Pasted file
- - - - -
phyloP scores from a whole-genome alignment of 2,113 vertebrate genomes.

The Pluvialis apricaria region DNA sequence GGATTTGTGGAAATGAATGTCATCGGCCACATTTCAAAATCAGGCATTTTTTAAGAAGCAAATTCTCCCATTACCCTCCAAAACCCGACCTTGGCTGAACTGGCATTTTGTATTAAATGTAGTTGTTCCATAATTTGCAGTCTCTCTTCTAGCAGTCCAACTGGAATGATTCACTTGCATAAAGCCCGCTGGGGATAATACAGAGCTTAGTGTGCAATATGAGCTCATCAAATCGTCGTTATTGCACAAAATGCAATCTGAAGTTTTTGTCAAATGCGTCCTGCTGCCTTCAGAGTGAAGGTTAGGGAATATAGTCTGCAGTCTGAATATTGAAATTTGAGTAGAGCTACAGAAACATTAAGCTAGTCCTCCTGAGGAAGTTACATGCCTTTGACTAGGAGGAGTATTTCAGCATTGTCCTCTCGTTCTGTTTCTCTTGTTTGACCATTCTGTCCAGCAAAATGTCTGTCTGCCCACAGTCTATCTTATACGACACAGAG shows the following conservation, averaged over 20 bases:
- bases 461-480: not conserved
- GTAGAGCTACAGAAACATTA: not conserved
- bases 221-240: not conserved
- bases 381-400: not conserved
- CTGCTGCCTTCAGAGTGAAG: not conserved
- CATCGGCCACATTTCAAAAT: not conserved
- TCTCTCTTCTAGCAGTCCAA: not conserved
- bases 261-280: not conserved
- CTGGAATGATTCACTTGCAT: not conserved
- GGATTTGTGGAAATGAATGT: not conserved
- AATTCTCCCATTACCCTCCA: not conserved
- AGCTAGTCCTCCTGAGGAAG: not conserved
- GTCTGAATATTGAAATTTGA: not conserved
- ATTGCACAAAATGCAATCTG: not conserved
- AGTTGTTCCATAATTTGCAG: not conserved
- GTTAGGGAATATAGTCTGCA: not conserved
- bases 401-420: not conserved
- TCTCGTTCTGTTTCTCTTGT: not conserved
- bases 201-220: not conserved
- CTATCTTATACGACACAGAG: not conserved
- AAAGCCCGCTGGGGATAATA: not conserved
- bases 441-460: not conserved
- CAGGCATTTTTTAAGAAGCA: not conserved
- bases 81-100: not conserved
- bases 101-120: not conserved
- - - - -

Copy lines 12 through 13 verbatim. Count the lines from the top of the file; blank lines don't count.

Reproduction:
- GGATTTGTGGAAATGAATGT: not conserved
- AATTCTCCCATTACCCTCCA: not conserved